Welcome to PRAXIS: Arts and Humanities for Global Challenges: Championing the distinctive contribution that arts and humanities research can make to tackle urgent global development challenges.
PRAXIS is focused on Arts and Humanities research across the Global Challenges Research Fund (GCRF) portfolio. Specifically, its aims are to consolidate learning across GCRF projects funded by the Arts and Humanities Research Council (AHRC), to amplify their impact and policy relevance, and to champion the distinctive contribution that Arts and Humanities research can make to tackling urgent development challenges.
PRAXIS encompasses thought and action. The title captures and communicates the distinctive contribution that Arts and Humanities Research can make in engaging critically but also practically with development challenges that are ultimately also global challenges.
PRAXIS is funded by the Arts and Humanities Research Council (AHRC) and is led by Prof Stuart Taberner and Prof Paul Cooke at the University of Leeds. They are joined by Dr. Esther Dusabe-Richards (Research Fellow), Lauren Wray (Project Officer), Dr. Robyn Gill-Leslie (Conflict and Displacement strand), Dr. Francesca Giliberto (Heritage strand), Dr. Luba Pirgova-Morgan (COVID-19 strand), and Dr. Alyson Brody (Youth Engagement strand).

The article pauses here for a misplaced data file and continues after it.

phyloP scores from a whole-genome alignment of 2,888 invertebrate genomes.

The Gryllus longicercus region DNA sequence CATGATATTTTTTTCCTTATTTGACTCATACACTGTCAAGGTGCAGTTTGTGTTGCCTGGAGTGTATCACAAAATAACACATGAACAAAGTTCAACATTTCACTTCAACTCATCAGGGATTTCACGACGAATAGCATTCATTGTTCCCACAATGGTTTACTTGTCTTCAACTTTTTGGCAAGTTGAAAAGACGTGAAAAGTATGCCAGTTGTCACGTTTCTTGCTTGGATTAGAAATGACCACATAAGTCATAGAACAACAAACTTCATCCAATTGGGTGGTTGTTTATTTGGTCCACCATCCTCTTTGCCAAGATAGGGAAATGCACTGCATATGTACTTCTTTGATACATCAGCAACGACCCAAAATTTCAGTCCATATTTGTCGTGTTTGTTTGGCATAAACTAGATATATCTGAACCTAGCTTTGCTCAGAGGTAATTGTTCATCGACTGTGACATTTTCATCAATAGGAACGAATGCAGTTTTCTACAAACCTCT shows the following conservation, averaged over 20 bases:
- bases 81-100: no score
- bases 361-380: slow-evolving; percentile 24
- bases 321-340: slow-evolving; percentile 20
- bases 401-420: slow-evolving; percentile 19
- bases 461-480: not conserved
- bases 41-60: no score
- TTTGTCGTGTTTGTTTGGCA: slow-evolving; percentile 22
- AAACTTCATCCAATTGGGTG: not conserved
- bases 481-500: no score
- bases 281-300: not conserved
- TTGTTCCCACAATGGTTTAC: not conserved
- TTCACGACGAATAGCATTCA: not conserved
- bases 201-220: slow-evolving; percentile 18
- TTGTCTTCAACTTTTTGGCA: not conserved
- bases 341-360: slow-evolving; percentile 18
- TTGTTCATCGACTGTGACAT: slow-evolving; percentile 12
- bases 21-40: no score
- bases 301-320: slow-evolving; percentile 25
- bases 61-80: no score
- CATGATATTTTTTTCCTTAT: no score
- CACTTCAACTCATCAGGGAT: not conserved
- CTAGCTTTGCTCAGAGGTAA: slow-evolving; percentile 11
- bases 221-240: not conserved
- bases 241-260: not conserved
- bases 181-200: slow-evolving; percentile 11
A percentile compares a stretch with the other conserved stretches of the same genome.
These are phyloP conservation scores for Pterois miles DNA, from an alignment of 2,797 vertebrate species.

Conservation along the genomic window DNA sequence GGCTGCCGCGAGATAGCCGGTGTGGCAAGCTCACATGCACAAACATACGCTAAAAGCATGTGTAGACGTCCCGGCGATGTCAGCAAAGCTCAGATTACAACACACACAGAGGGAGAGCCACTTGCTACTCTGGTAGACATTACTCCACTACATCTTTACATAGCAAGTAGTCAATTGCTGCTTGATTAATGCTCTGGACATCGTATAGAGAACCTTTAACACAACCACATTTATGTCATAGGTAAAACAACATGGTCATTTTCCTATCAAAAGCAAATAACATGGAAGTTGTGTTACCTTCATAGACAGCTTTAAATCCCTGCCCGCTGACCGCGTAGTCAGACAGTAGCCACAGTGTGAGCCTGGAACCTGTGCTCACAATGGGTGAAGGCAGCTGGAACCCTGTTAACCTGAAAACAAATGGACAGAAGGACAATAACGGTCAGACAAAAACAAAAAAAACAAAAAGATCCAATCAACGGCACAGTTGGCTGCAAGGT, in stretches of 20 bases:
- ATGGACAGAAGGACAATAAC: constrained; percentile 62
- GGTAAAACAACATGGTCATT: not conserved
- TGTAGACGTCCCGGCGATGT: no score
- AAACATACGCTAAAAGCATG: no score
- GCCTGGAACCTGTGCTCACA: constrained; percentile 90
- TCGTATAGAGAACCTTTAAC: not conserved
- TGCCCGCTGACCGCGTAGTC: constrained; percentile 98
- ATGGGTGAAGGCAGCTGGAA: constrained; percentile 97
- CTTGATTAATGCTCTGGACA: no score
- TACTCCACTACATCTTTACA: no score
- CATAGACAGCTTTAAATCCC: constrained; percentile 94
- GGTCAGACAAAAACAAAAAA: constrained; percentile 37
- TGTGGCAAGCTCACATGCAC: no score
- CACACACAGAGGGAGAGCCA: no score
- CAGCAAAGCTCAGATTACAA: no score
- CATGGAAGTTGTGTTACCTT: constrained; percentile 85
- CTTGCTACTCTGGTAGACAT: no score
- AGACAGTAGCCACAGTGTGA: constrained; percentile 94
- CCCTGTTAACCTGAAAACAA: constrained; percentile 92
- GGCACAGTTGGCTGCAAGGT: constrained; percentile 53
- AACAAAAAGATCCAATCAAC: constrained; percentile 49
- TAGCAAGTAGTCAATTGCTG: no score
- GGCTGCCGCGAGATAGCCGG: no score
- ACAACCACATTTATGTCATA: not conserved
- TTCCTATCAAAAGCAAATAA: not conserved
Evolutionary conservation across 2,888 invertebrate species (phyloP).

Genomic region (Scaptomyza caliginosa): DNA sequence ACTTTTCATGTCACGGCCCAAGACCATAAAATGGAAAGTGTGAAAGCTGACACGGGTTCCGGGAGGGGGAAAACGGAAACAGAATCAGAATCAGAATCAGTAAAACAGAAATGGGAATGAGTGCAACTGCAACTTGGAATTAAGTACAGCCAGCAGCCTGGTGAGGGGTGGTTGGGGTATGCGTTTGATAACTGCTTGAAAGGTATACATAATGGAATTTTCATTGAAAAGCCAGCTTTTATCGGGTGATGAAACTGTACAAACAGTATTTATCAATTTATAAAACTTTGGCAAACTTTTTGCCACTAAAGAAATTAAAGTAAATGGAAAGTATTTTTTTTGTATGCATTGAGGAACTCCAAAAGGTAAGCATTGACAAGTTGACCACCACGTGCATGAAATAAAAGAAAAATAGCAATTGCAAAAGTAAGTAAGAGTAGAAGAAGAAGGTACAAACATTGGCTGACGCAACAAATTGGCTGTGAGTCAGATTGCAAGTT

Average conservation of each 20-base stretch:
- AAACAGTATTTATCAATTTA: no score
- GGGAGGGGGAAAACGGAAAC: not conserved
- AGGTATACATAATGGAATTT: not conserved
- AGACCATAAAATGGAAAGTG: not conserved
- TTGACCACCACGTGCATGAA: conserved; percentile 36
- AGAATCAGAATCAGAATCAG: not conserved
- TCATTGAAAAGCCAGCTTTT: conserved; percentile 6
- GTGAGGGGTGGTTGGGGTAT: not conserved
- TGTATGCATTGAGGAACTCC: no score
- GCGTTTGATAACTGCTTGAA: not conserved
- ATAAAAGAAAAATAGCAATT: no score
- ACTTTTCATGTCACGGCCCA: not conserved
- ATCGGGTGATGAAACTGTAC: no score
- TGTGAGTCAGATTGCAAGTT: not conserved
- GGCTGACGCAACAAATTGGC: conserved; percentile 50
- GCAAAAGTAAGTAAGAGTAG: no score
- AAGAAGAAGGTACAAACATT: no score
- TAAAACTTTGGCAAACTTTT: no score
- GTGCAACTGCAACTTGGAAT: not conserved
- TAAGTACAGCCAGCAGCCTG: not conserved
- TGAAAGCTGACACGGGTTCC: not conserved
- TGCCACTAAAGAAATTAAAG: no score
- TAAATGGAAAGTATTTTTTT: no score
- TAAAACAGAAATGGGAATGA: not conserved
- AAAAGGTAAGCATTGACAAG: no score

Principal Investigator Stuart Taberner introduces PRAXIS and the project's aims:
A&H for Global Development
The GCRF launched in 2015. It is designed to encourage researchers to address development challenges such as natural disasters, climate change, poverty reduction, global public health, sustainable food production, and clean water, inclusive education, urbanisation, conflict, and forced displacement. Collaboration and partnership with overseas researchers, governments, NGOs and other organisations is key to the success of the GCRF.
The AHRC has taken a lead in fostering innovative research that crosses interdisciplinary boundaries. Indeed, the expertise that Arts and Humanities researchers bring relating to cultural, political, social, historical and linguistic contexts, and to diverse epistemologies, community engagement, and creativity, is essential to addressing the full complexity of development challenges.
Praxis draws together the different strands of learning that AHRC-GCRF projects have produced. Its aim is to identify thematic focal points and to draw out synergies across projects, maximising learning by developing thinking around Arts and Humanities methodologies and themes, and making explicit their contribution and relevance for global challenges. Praxis will collate and publicise impact to influence policy and practice at scale, and make the case for the relevance of Arts and Humanities GCRF research.